Eye Infection In Kitten: How To Treat Eye Infection In Cats

Eye Infection In Kitten: How To Treat Eye Infection In Cats

February 10, 2011 | Cat Health | Leave a Comment |

Eye Infection in Kittens

Treating infections is necessary because it can lead to problems with vision in the future.

  • Infections can be caused by a number of pathogens
  • Eye infections in kittens are not as common as infections in dogs.
  • They can be easily treated at the vet.
  • Prevention of infections is also possible.

Causes of Eye Infections

There are three categories of infective agents that can cause an infection of the kitten’s eye. These include:

  • Bacterial
  • Fungal
  • Viral
  • It is commonly caused by the feline herpes virus, which can also lead to upper respiratory infections.

Symptoms to Watch Out For

Some of the symptoms owners need to look out for include:

  • Redness
  • Discharge – can be clear or colored, it can also have a foul odor.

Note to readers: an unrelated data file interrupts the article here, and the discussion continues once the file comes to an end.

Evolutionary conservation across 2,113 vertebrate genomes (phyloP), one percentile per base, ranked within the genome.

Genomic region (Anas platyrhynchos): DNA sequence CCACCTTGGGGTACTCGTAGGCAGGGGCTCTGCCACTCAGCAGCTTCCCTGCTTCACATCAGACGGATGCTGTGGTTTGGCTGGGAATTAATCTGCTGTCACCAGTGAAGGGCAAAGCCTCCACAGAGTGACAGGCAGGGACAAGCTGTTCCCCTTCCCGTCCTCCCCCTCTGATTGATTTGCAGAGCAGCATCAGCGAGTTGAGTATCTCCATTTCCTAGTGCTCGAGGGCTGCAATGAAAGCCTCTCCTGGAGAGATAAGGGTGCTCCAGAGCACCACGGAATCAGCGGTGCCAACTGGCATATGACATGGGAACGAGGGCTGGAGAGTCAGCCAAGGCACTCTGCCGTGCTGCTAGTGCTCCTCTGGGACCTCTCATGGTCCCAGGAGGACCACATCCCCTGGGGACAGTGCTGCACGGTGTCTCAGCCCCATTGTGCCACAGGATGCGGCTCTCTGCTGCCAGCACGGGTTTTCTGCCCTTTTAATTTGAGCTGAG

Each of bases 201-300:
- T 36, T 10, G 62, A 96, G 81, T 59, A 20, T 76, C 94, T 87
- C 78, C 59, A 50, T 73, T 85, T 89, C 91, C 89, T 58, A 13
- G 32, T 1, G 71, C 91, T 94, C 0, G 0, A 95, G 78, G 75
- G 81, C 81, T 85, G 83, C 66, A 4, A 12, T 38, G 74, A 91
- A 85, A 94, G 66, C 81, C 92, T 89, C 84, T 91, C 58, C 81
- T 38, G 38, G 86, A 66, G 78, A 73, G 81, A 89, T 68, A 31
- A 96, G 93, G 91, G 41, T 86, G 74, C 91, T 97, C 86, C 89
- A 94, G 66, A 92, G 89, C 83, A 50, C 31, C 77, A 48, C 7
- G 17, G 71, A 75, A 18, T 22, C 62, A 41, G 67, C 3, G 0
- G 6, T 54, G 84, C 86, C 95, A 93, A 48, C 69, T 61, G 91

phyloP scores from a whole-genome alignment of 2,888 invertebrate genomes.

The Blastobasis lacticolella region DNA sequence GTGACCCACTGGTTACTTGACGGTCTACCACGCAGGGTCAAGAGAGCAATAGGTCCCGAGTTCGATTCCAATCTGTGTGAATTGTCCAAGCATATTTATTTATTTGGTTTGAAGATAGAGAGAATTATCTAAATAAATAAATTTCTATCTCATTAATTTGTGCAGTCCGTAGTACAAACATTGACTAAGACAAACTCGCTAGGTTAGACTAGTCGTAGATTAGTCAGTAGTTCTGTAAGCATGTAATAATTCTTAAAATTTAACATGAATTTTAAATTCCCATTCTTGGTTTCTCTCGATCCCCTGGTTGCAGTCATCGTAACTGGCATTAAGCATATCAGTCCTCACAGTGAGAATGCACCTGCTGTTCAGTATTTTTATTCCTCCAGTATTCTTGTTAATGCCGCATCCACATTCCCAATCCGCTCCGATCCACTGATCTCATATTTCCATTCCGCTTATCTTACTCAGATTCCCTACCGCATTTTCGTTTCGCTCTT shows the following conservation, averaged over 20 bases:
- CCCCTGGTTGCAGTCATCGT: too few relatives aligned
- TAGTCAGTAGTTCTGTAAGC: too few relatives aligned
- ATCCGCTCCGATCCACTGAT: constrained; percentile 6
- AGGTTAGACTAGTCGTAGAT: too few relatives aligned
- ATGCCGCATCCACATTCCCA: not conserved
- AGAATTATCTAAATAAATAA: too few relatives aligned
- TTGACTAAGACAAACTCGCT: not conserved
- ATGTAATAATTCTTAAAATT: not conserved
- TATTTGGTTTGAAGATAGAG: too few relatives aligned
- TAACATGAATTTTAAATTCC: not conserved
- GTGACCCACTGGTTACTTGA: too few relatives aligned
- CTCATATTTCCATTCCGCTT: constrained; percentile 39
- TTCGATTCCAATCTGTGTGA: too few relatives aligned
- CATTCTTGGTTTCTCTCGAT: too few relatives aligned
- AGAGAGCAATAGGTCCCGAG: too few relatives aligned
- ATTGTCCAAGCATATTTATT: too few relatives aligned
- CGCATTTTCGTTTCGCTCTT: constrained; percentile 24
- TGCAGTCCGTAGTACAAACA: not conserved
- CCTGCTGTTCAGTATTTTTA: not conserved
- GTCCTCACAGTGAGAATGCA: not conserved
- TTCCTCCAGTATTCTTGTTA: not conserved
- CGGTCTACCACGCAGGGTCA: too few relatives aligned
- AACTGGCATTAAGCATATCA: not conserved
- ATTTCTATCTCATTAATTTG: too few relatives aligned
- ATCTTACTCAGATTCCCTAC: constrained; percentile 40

• Crusting
  • Swelling
  • Squinting
  • Inflammation of the cornea or of the conjunctiva

Some cats may also have vision issues that can present in the following symptoms:

  • Bumping into things
  • Refusal to enter dark rooms
  • Uncomfortable in new places
  • Unwillingness to jump or pounce

Systemic symptoms may include:

  • Fever
  • Anorexia
  • Weakness
  • Depression

How to Treat Eye Infections in Kittens

Treating an eye infection is going to depend on the underlying cause of the condition.

  • Bacterial – Kittens will most likely be prescribed some antibacterial eye drops or creams and ointments.
  • Fungal – antifungal medications are the treatment of choice.
  • Viral – Most viral infections are self-limiting, so the treatment method is most likely going to be supportive.

Supportive treatments for kittens with an infected eye:

  • Antipyretics
  • Regular cleaning of infected eye
  • Anti-inflammatory drug
  • Pain medication

Cage rest may also be necessary for cats that have severe eye infections. Some cats will also be given cone collars to stop them from scratching the infected eye while healing.

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